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wit, or taste, or beauty, caused him to shrink equally from that shabby and boisterous crew which formed the rank and file of literature in his time: and he was as unjust to these men as they to him. The delicate little créature sickened at habits and company which were quite tolerable to robuster men: and in the famous feud between Pope and the Dunces, and without attributing any peculiar wrong to either, one can quite understand how the two parties should so hate each other. As I fancy, it was a sort of necessity that when Pope's triumph passed, Mr. Addison and his men should look rather contemptuously down on it from their balcony; so it was natural for Dennis and Tibbald, and Webster and Cibber, and the worn and hungry press-men in the crowd below, to howl at him and assail him. And Pope was more savage to Grubstreet, than Grub-street was to Pope. The thong with which he lashed them was dreadful; he fired upon

that howling crew such shafts of flame, and poison, he slew and wounded so fiercely, that in reading the “Dunciad” and the prose lampoons of Pope, one feels disposed to side against the ruthless little tyrant, at least to pity those wretched folks upon whom he was so unmerciful. It was Pope, and Swift to aid him, who established among us the Grub-street tradition. He revels in base descriptions of poor men's want; he gloats over poor Dennis's garret, and flannel nightcap, and red 'stockings; he gives instructions how to find Curls's authors, the historian at the tallow-chandler's under the blind arch in Petty France, the two translators in bed together, the poet in the cock-loft in Budge Row, whose landlady keeps the ladder. It was Pope, I fear, who contributed, more than any man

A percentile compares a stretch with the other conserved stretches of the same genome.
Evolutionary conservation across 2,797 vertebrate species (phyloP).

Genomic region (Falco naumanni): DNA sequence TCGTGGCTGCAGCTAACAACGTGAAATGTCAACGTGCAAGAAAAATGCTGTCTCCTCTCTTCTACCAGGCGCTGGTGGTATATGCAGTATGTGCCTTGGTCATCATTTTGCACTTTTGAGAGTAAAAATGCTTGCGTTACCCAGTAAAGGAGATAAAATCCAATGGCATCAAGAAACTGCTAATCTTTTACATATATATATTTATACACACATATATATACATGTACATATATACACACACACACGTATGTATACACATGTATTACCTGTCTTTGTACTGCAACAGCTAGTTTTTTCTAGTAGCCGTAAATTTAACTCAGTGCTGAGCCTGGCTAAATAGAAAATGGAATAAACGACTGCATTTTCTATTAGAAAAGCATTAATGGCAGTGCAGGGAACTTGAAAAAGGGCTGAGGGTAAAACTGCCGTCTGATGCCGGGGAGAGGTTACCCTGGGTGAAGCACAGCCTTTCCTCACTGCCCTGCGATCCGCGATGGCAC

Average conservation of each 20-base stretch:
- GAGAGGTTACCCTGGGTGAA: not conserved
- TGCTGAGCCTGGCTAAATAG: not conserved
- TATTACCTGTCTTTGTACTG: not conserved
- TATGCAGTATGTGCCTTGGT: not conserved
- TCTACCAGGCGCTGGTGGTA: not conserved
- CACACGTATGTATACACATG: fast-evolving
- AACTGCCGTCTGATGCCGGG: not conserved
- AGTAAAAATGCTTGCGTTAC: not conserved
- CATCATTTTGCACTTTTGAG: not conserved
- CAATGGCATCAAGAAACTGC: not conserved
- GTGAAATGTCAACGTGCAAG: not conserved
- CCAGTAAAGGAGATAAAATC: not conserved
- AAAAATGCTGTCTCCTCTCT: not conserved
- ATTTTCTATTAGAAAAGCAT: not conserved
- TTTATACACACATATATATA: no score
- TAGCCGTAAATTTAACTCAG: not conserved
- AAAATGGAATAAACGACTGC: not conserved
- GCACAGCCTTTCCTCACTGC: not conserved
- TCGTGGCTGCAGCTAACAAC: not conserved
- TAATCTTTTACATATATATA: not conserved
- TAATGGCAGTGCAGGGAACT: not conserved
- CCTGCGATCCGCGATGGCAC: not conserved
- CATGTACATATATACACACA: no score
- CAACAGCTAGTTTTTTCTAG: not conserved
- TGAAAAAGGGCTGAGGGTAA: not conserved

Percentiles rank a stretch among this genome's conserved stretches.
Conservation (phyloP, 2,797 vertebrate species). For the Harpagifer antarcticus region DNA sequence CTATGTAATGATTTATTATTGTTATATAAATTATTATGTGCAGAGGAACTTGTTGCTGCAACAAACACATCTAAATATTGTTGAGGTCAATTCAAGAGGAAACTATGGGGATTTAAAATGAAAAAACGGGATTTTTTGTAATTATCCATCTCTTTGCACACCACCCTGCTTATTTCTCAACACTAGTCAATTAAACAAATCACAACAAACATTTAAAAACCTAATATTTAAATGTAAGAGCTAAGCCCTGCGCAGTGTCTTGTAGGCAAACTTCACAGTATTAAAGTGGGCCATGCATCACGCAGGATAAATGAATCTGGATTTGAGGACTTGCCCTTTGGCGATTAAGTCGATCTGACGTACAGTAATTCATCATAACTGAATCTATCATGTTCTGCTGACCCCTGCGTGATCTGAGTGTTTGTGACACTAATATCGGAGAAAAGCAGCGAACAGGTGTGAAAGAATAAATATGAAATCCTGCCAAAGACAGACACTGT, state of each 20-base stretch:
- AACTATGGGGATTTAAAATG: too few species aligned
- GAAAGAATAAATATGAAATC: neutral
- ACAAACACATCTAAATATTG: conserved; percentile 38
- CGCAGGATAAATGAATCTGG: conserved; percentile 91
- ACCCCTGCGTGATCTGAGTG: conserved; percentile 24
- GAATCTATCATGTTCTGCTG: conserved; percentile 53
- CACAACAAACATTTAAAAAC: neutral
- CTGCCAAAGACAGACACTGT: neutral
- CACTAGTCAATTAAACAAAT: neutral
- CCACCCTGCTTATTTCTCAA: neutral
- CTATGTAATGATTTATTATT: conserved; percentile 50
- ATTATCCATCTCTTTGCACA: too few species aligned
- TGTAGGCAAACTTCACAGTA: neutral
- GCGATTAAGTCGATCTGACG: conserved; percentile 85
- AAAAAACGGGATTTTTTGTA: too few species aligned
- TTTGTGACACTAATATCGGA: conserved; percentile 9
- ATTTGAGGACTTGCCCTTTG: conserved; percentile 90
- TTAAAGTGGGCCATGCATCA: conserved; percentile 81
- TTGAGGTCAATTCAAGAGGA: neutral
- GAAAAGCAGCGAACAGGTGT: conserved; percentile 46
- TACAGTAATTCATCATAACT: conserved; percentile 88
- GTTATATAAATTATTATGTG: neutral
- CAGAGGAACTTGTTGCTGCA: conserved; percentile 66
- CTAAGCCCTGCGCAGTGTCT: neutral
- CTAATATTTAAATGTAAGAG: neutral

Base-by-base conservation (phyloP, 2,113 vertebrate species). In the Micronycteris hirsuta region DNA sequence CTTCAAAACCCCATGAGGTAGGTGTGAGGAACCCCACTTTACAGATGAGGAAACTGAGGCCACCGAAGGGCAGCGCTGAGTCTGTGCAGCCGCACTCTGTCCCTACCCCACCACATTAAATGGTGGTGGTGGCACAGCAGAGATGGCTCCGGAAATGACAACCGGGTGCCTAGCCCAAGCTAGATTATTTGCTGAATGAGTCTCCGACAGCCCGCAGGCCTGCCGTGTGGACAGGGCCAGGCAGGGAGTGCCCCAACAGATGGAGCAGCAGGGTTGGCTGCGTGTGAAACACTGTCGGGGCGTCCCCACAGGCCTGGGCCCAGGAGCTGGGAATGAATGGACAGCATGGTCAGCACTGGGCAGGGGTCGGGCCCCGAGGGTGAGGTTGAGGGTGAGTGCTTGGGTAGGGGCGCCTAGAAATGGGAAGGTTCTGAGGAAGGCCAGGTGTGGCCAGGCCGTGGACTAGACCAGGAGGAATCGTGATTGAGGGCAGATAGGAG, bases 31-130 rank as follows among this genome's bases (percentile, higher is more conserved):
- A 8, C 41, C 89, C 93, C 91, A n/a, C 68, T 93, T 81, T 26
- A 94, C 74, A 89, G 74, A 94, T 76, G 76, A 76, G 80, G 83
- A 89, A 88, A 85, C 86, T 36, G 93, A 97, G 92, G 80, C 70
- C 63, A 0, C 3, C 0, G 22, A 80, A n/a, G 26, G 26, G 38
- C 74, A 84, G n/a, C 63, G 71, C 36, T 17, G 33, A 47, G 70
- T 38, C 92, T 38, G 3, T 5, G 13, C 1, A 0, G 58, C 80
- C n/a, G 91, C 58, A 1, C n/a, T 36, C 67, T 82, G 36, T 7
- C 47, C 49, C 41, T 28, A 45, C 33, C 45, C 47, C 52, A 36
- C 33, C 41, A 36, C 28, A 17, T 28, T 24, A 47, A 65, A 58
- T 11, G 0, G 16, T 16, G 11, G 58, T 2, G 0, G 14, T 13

who ever lived, to depreciate the literary calling. It was not an unprosperous one before that time, as we have seen; at least there were great prizes in the profession which had made Addison a minister, and Prior an ambassador, and Steele a commissioner, and Swift all but a bishop. The profession of letters was ruined by that libel of the “Dunciad.” If authors were wretched and